It’s your money, now’s the time to tell the county how to spend it
It is one of the most important things Summit County Council members do, and yet, the public rarely shows much interest. Today, and again next week, the Summit County Council will hold public hearings on how to spend about $55 million during the coming fiscal year.
If the council spends the money wisely, no one will raise an eyebrow. If they guess wrong — that is if they overestimate anticipated revenues, underestimate their operating or capital costs or fail to set aside funds for an unexpected emergency, we could be in big trouble.
In anticipation of a continued uptick in the economy, the council is considering adding personnel — in part to make up for layoffs during the recession and in part to ensure service levels can keep up with growing demand. In previous discussions they set that number at nine new full-time positions — including animal control officers, sheriff’s deputies and a plans examiner to keep up with the current building boom.
On the capital side, the council is proposing to spend about $4 million to catch up on road maintenance projects that were set aside during the economic downturn and $4.6 million in facilities improvements including expanding the county services building in Kamas.
Like our own personal budgets, the county’s costs are going up and residents’ expectations for services are becoming more sophisticated. That requires additional personnel with higher levels of expertise. And that costs money.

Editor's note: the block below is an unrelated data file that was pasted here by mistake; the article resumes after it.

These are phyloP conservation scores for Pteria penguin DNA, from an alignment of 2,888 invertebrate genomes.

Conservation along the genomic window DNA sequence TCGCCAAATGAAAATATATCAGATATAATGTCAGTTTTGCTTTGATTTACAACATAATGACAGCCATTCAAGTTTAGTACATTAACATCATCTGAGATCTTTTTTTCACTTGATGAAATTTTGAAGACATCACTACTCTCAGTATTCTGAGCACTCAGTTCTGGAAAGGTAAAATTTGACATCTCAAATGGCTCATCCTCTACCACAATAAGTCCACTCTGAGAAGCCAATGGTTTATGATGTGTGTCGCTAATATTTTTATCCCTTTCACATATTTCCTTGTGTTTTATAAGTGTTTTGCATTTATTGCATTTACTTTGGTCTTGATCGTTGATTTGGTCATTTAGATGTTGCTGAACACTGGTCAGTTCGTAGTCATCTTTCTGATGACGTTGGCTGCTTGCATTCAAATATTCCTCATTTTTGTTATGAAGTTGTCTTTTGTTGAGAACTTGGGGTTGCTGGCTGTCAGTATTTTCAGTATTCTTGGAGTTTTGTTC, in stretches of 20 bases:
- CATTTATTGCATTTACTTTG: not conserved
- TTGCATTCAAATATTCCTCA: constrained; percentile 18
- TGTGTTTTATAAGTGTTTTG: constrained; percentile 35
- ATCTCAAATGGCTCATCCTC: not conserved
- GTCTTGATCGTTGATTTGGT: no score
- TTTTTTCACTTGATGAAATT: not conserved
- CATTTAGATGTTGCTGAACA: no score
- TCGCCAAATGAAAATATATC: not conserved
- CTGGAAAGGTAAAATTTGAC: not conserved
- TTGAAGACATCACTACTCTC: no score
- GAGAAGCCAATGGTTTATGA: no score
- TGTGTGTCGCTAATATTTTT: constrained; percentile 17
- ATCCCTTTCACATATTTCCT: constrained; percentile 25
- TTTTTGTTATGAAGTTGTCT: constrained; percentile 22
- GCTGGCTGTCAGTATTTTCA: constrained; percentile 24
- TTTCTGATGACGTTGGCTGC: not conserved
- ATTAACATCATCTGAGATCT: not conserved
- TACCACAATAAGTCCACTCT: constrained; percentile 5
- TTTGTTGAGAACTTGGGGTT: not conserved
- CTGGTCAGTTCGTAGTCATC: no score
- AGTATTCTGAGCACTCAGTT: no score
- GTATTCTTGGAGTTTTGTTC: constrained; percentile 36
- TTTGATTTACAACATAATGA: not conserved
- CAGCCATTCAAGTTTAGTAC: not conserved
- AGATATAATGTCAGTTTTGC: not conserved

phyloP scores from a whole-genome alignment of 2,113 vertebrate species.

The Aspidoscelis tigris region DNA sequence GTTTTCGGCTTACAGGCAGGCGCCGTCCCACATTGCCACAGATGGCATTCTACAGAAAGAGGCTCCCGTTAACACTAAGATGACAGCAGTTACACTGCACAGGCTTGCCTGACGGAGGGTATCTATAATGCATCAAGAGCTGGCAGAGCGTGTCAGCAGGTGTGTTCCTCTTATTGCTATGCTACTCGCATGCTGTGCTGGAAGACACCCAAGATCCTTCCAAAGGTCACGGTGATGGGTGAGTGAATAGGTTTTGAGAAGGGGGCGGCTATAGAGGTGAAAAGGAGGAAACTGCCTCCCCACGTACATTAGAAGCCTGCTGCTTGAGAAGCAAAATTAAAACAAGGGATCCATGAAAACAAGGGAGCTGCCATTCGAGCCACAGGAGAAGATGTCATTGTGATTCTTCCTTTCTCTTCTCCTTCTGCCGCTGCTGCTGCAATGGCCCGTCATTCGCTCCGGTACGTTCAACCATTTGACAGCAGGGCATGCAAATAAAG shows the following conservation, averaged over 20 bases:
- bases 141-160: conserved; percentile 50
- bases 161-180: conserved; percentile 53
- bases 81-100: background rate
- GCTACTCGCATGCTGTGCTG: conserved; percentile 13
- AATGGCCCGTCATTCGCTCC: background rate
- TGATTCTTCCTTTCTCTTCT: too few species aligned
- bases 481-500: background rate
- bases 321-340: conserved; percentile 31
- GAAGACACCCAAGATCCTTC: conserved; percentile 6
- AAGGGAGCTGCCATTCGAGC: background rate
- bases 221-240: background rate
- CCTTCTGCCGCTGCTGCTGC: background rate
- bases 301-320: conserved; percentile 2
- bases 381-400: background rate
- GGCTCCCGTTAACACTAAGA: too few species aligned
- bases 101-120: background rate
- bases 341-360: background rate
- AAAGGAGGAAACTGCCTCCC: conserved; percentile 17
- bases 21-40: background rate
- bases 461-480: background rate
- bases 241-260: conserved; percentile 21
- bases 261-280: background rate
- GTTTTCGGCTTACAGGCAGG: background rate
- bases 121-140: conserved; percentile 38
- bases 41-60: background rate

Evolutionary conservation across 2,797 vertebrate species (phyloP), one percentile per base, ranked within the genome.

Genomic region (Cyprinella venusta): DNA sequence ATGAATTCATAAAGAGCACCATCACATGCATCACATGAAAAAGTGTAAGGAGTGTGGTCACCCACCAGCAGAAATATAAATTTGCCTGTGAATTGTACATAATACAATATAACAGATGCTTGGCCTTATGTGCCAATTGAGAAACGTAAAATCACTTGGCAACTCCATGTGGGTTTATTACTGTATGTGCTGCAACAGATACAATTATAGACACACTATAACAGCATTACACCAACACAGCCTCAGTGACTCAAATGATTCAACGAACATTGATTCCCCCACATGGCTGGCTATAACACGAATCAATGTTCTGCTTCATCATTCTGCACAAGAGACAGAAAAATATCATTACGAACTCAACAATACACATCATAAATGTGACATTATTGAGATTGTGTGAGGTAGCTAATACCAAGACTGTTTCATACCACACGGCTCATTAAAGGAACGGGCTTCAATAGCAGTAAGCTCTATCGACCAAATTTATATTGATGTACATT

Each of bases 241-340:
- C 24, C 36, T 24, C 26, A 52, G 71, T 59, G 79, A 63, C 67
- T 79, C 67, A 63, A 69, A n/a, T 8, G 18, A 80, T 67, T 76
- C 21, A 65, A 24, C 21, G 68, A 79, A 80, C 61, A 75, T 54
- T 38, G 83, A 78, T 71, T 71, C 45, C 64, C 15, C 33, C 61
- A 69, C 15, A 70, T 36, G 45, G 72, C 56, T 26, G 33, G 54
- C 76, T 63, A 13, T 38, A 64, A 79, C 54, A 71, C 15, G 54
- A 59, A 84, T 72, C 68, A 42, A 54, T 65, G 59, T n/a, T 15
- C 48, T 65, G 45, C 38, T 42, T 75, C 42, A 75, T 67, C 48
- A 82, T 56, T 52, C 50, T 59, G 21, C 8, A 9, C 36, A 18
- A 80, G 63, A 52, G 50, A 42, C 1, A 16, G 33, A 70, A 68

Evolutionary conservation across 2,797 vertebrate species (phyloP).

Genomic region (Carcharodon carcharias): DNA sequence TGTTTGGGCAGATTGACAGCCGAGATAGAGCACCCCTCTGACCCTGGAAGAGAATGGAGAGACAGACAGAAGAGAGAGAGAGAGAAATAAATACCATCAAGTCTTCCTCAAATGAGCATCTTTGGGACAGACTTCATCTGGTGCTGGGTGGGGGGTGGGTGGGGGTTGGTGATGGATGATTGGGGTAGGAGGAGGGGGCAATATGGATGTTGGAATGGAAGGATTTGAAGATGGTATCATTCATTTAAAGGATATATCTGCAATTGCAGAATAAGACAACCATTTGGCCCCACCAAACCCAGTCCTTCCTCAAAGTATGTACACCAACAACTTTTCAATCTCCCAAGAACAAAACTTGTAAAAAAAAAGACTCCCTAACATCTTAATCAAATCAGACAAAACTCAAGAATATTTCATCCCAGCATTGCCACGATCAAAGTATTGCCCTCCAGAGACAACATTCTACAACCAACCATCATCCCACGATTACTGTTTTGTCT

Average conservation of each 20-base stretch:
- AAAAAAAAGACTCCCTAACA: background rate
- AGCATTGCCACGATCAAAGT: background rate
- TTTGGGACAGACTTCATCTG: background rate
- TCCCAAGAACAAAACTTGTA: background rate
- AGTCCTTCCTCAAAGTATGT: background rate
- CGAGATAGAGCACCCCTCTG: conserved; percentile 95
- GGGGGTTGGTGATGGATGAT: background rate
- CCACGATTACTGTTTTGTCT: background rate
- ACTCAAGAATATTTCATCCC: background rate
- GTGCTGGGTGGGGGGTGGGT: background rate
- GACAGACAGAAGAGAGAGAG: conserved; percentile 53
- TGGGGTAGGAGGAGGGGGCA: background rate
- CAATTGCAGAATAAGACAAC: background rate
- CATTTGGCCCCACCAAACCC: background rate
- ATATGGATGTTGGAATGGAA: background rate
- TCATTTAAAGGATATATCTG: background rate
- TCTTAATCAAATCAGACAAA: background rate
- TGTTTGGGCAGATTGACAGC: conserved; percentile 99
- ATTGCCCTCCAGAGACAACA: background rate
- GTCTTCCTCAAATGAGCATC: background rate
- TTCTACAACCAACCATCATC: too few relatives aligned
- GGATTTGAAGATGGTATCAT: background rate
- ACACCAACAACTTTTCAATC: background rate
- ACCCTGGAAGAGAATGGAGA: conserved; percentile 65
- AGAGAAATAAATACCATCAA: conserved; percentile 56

Council members are also faced with finding a way to fund expansions of the existing landfills. As part of the budget process they will be soliciting input on a new waste management fee structure.
The good news is that the council, on the advice of elected department heads and staff, is being proactive. The bad news is that the specter of another unanticipated downturn still haunts both officials and citizens.
These are tough decisions that affect everyone in the county and the best way to craft a smart budget that will serve all of the citizens while getting the most value out of every tax dollar is to gather as much input as possible.
Now is the time to share your expertise and to express your community’s priorities.
The public hearings will be held:
-In Park City on Wednesday, Dec. 10, at 6 p.m. at the Sheldon Richins Building, 1885 West Ute Blvd.
– In Coalville on Wednesday, Dec. 17, at 6 p.m. at the Summit County Courthouse, 60 North Main St.